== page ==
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* = Presenting author

P681 Long-term outcomes of a cohort of Crohn’s disease patients with idiopathic lymphopenia

V. Roales1, C. Alba1, J. L. Mendoza1, D. Olivares1, E. Rey2, C. Taxonera*1

1Hospital Clinico San Carlos, IBD Unit, Madrid, Spain, 2Hospital Clinico San Carlos, Gastroenterology, IdiSSC, Madrid, Spain


Patients with Crohn´s disease (CD) frequently present low peripheral lymphocyte counts which may be associated with the activity of disease, the effects of therapy and the presence of an abnormal Treg or Breg function. Data regarding clinical outcomes in CD patients with peripheral lymphopenia are scarce. The aim of this study was to assess the differences in baseline characteristics and clinical outcomes between 2 cohorts of CD patients: with and without lymphopenia


In this observational cohort study, a retrospective search in prospectively maintained databases from our IBD Unit was performed between 2001 and 2007 for CD patients with lymphopenia. The study population comprised all CD patients who had up to 1.200 lymphocytes in any determination and in at least 6 blood samples separated by 9 months. We excluded patients who had previous resective surgery and those with prior drug use or associated pathology that could affect the lymphocyte count. Patients without tendency to lymphopenia acted as the control cohort. Baseline characteristics (sex, tobacco use, Montreal classification of age and disease location) and clinical outcomes during a follow-up of 6 years were recorded. We assessed the need for surgery or treatment with immunosuppressants or biological drugs and their side effects. Event-free survival was estimated using Cox proportional hazard regression analysis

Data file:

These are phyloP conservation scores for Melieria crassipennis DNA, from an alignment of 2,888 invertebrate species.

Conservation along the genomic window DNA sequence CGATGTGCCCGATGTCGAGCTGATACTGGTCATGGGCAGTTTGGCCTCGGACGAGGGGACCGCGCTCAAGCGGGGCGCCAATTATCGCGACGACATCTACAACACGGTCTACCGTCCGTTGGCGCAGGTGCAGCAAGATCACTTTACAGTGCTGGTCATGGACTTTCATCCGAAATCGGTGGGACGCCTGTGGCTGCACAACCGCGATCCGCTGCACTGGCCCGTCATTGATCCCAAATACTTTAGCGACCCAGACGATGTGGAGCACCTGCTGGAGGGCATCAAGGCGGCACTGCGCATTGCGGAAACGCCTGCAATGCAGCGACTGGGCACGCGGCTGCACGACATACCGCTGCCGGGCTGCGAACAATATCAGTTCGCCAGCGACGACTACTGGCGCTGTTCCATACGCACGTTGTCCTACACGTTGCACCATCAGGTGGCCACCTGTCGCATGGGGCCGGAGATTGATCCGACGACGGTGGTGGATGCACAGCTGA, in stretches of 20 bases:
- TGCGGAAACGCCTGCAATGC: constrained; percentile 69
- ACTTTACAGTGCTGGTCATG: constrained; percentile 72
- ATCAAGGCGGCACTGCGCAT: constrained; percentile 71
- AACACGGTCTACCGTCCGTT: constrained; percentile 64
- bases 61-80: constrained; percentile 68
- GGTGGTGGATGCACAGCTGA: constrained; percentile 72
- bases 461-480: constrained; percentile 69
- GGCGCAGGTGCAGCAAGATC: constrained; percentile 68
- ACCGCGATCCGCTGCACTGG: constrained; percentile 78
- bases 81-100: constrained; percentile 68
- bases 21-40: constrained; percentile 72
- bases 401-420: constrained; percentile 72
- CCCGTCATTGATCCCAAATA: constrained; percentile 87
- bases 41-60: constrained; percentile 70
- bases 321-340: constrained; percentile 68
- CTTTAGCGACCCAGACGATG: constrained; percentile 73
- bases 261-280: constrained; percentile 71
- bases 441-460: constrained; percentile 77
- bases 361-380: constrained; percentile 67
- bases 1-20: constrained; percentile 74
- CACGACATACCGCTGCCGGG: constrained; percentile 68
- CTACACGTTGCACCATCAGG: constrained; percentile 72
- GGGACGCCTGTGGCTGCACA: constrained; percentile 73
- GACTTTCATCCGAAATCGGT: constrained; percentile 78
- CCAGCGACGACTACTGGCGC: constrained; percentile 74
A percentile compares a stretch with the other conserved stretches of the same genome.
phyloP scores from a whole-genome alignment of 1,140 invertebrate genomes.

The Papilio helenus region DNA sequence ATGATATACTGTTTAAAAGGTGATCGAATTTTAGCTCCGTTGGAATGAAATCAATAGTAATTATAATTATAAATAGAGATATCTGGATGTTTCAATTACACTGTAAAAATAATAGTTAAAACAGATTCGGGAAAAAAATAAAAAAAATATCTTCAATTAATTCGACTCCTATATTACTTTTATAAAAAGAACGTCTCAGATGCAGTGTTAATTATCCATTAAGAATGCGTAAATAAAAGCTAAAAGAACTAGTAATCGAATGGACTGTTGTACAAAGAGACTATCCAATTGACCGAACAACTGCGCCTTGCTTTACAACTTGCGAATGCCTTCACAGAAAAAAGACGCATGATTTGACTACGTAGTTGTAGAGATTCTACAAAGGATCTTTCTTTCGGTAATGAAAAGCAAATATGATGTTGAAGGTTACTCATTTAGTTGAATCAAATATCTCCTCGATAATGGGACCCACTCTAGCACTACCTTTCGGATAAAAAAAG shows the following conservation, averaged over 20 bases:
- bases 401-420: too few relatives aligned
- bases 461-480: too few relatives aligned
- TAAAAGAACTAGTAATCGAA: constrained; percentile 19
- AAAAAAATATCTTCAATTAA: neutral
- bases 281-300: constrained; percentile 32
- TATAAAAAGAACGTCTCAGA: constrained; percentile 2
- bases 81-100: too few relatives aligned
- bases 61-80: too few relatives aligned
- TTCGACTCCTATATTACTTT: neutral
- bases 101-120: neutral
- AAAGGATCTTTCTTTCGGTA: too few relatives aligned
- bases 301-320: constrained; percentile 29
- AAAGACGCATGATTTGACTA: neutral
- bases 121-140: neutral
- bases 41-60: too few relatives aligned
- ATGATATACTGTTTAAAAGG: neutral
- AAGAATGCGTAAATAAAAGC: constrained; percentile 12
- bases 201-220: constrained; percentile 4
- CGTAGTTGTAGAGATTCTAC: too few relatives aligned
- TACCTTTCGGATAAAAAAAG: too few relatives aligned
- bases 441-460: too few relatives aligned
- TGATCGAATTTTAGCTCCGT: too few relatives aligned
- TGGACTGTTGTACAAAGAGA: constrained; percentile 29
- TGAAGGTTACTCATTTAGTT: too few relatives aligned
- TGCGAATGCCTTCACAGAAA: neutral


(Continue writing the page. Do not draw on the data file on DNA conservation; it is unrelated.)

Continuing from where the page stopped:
Amongst 205 CD patients screened, 29 patients (14%) fulfilled all inclusion/exclusion criteria and composed the cohort with persistent lymphopenia. The control cohort included 115 patients with no tendency to lymphopenia. Regarding baseline characteristics, patients with persistent lymphopenia showed significantly different higher rates of Montreal classification of age A3 (13/29 [44.8%] vs 29/115 [25.2%] for patients with or without lymphopenia respectively; p = 0.03). Concerning the long-term clinical outcomes, CD patients with persistent lymphopenia had a significantly higher adjusted rate of resective surgery (HR 2.7; 95% CI: 1.1–6.9; p = 0.03). In all, 7/29 (24.1%) patients with lymphopenia vs 12/115 [10.4%] patients without lymphopenia needed resective surgery. Patients with persistent lymphopenia also had a significantly higher adjusted rate of myelotoxicity associated to the use of immunosuppressants (HR 8.2; 95% CI: 3.4–19.9; p < 0.001)


Our results supported the existence of a lymphopenic phenotype in CD. CD patients with persistent lymphopenia are more likely to require resective surgery. The likelihood of developing myelotoxicity with immunosuppressive therapy was 8 times higher in patients with persistent lymphopenia. Therefore, treatment with immunosuppressive drugs in patients with persistent lymphopenia should be closely monitored